But sadly now I'm feeling a bit stuck with Apple. I'd like to check out other smartphone platforms, but doing so is going to require some work on my part. Like many who have been sucked into Apple's clutches, it was innocent in the beginning. The iPod was so simple to use. And iTunes, while not the best user interface or music service, was also simple and safe at a time when I was too much of a scaredy-cat to be downloading or sharing music illegally.

Initially, I didn't realize the commitment I was making. I didn't think about the fact that I was locking myself into a platform for the rest of my life. But with each new product I bought from Apple, the deeper I fell into the borg. And now I feel like it would be painful to break up with Apple. Not because I love the products or company so much, but because it would be a huge pain in the butt to transfer all my stuff to a new platform.

It reminds me of my mother's relationship advice: Never move in with a boyfriend before you're married. Not only will you not have any place of your own to go when you have a fight, but when you start combining your lives before you've really made that life-long commitment to marriage, it's much harder to break up if things don't work out. It starts feeling more like a divorce than a run-of-the-mill break-up.

I probably should have been more cautious about how I acquired my music. But back then I was young and stupid, not to mention lazy. And Apple was there -- arms wide open ready to embrace me and my late-night impulse-buying music habit.

I'm a subway commuter in New York City, which means on a daily basis I jam my earbuds into my ears, listen to my music, and try my hardest to avoid eye contact or even so much as a brush of my arm or pant leg with the other people in my crowded subway car. Because there's no cell phone signal in the bowels of New York City, I rely on my own downloaded music for my morning commute.

So when I got my hands on the Lumia 900 one of the first things I wanted to do was sync my music with this device. I'd tried doing the same thing with the Samsung Galaxy S II a few weeks earlier using the DoubleTwist app. But some glitch popped up during the process, and my music never got transferred. I'm sure I gave up too soon. I normally have a very short fuse when it comes to getting technology to work. And if I can't figure it out within five minutes, I feel like throwing the device out the window.

Still, I was determined to get my music from iTunes onto this Lumia 900. I knew the really old tracks I had bought from iTunes when Apple still implemented DRM encryption would not transfer, but there was plenty of unencrypted music in my iTunes library that I would be able to listen to.

I found the Windows Phone Connector, an app for my Mac, that was supposed to easily sync my iTunes and iPhoto content with any new Windows Phone. I downloaded the app and connected the Lumia 900 to my computer, and at first it looked like something was happening. I was able to transfer some photos over to the device no problem. But I kept getting errors regarding the music transfer. When I checked the device, nothing had been ported over.

My CNET Reviews colleague and friend Scott Stein suggested I search Web forums for some answers. Lo and behold, I found a forum where someone else had the exact same problem I was having. The problem wasn't with Windows Phone but with my Mac. There was an XML version of my iTunes library that was unused and that's what Windows Phone was pointing to. The advice in the forum was to delete that file. I did that, plugged in the Lumia 900, and it the music started transferring.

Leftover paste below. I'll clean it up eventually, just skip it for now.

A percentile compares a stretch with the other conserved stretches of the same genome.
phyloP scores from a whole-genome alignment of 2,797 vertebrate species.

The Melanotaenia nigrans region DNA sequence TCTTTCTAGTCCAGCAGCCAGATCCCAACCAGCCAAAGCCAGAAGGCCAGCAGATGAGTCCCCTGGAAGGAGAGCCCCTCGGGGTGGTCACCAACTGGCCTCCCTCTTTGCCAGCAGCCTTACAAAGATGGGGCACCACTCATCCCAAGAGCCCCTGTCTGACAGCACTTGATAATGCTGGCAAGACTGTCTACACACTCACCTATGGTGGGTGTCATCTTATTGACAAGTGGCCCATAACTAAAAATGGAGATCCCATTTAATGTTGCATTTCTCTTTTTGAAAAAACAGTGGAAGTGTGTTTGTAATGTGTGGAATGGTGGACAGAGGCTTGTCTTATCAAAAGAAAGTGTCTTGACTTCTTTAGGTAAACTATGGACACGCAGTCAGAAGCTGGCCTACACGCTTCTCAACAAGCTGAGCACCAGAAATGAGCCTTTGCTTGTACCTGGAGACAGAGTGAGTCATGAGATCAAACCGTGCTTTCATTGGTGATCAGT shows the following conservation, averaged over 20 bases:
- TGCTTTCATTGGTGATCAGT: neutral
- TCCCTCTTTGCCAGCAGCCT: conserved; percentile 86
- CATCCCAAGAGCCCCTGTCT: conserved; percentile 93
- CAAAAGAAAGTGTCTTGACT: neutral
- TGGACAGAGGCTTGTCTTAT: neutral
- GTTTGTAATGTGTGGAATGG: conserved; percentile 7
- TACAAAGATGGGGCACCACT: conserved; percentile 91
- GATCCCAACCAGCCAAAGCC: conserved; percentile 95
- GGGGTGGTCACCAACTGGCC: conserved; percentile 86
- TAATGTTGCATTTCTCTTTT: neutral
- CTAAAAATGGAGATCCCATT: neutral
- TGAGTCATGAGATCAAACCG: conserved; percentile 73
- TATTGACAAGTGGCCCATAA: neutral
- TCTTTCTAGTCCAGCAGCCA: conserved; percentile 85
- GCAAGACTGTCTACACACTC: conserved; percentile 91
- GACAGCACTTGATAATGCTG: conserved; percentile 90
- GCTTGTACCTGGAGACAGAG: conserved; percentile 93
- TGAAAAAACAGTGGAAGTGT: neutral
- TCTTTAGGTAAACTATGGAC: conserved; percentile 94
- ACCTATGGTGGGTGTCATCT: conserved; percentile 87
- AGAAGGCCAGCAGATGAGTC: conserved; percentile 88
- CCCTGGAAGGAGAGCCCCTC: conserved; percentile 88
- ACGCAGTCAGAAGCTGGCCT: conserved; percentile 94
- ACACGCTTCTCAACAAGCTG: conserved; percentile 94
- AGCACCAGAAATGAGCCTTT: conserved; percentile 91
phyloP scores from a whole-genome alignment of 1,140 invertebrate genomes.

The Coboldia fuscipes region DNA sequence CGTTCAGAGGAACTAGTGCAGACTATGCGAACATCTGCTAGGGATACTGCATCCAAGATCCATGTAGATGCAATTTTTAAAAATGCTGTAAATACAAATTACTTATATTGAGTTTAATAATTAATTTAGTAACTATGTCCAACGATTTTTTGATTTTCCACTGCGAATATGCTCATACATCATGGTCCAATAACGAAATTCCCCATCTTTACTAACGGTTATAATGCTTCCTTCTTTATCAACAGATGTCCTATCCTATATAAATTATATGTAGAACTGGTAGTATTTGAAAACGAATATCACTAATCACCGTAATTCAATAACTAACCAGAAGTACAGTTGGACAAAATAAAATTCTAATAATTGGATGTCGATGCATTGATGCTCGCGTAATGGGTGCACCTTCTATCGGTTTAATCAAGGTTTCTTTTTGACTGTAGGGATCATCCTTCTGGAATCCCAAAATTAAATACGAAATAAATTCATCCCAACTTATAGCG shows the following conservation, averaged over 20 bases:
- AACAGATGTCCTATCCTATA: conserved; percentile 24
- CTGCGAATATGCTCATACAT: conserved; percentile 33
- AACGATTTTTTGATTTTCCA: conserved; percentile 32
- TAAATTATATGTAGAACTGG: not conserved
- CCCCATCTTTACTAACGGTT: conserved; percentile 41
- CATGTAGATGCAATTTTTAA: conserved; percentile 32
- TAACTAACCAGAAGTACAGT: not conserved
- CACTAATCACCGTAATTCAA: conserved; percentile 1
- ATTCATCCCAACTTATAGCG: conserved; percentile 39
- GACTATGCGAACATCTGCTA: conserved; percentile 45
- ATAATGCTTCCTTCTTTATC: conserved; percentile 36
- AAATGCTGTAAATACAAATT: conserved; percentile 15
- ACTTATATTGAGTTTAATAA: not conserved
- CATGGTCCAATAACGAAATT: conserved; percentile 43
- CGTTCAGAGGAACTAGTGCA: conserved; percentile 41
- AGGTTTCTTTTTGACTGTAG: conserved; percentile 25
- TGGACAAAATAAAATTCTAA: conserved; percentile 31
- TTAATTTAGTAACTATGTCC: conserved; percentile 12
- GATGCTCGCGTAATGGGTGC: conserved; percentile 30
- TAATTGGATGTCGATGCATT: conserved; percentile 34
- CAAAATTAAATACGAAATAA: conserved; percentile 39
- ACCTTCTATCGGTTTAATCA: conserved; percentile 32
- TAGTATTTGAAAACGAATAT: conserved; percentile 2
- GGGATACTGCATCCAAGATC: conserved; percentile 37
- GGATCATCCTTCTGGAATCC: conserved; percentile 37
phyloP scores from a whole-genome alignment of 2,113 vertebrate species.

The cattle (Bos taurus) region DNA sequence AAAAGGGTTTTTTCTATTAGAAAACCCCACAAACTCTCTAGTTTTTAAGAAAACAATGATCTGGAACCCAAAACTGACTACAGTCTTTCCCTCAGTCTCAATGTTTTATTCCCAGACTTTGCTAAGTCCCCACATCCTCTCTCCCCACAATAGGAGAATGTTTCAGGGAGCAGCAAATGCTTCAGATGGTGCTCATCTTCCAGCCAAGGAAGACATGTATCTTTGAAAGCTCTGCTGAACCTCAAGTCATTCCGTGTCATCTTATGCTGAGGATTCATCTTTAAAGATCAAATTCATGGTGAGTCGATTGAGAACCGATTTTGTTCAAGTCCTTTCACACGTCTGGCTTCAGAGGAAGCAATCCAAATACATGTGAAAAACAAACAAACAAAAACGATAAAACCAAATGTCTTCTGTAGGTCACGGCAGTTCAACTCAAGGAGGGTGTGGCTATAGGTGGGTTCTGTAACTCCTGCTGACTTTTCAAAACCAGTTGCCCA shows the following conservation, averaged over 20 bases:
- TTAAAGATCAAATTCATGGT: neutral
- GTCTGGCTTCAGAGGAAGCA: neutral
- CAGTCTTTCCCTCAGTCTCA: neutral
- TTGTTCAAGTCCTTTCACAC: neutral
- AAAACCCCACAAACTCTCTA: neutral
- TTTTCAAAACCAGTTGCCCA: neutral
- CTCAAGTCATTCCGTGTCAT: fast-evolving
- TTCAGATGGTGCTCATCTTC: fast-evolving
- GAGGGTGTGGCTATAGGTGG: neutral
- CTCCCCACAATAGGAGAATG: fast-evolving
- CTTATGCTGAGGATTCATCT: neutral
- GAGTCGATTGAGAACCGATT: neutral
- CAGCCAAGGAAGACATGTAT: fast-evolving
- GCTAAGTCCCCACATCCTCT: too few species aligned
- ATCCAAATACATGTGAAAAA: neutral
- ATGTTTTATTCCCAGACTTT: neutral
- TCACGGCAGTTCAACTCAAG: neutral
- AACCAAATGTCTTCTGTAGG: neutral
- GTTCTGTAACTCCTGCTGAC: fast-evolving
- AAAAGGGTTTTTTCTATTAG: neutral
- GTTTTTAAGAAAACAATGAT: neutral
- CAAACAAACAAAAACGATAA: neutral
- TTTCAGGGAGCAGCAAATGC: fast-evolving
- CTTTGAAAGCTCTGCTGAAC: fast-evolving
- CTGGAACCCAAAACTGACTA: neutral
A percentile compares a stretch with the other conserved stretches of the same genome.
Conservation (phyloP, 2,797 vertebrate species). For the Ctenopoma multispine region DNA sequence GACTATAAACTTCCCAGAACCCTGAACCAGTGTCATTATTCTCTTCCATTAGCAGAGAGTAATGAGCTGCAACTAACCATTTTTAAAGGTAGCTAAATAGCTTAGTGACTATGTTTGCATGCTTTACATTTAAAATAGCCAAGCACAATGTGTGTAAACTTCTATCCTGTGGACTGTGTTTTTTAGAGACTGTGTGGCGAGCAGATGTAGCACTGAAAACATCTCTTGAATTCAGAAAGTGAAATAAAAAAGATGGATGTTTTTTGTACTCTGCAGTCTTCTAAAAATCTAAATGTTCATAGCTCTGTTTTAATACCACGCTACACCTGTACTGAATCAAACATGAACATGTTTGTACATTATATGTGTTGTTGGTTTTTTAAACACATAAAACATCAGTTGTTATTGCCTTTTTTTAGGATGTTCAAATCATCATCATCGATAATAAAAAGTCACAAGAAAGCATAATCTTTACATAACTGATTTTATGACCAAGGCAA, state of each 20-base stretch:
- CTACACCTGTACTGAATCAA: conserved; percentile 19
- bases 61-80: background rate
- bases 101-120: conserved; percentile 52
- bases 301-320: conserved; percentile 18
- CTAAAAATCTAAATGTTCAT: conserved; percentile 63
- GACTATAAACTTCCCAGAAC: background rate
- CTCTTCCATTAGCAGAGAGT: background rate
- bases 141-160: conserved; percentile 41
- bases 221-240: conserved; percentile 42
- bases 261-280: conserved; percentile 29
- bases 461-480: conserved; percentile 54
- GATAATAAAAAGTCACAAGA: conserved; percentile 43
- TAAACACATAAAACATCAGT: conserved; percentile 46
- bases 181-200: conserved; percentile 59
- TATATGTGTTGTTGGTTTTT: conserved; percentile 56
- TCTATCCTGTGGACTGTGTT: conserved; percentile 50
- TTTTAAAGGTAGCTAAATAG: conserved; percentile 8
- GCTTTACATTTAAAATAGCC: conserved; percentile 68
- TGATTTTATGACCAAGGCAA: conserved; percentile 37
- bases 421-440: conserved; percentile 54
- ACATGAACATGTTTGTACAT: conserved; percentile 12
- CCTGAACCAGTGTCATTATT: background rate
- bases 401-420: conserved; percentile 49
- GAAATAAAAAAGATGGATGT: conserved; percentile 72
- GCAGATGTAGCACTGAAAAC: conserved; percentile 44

The only problem was that none of my playlists transferred over as playlists. It looked as though I might have re-create them again on this device. This wasn't a huge deal, I'll admit. And I'm sure if I spent more time fiddling with it, I could have figured out how to duplicate everything so that it was set up just how I wanted it.

The truth is that I am a busy person. I don't have the time nor do I have the desire to spend hours figuring out this stuff. I just want it to work.

By contrast, if I simply bought another iPhone, all I'd have to do is plug my device into iTunes and everything would be restored just as I had left it before my iPhone 3GS kicked the bucket. At this point, the iPhone was looking more and more appealing.

Where are all my apps?

But the real deal breaker for me when it comes to the Lumia 900 are the apps, or rather the lack of apps. We've all heard the stats. Windows Phone only has 70,000 apps available compared to the 400,000 that Google Android has and the more than 600,000 apps found in the Apple App Store. Obviously, I don't need 600,000 apps. Heck, I'm not going to even need all 70,000 of the ones offered for Windows Phone.

What I need is to have access to the apps that I use most often. And the problem with Windows Phone and even Google Android to a lesser extent is that they typically don't get the most popular apps first. But Apple, which created this frenzy of smartphone apps, does.

Even Google Android, which has quickly been catching up to Apple still hasn't matched the iPhone in either the number of apps or even the quality of the apps. Everyone's been making a big stink about Instagram finally making its way to Android this week. My initial reaction was "What the heck took it so long?" I've been using Instagram for a year.

While testing the Lumia 900, it quickly became apparent that Windows Phone is even further down the totem pole. I did a little test to see if Windows Phone could give me my top five favorite apps that I use on a daily basis. Unfortunately, three out of the five apps I use most often aren't available for Windows Phone. And there's no telling when they'll be added. Facebook and Twitter are there, which is great. But Pandora, Instagram and Pinterest are missing.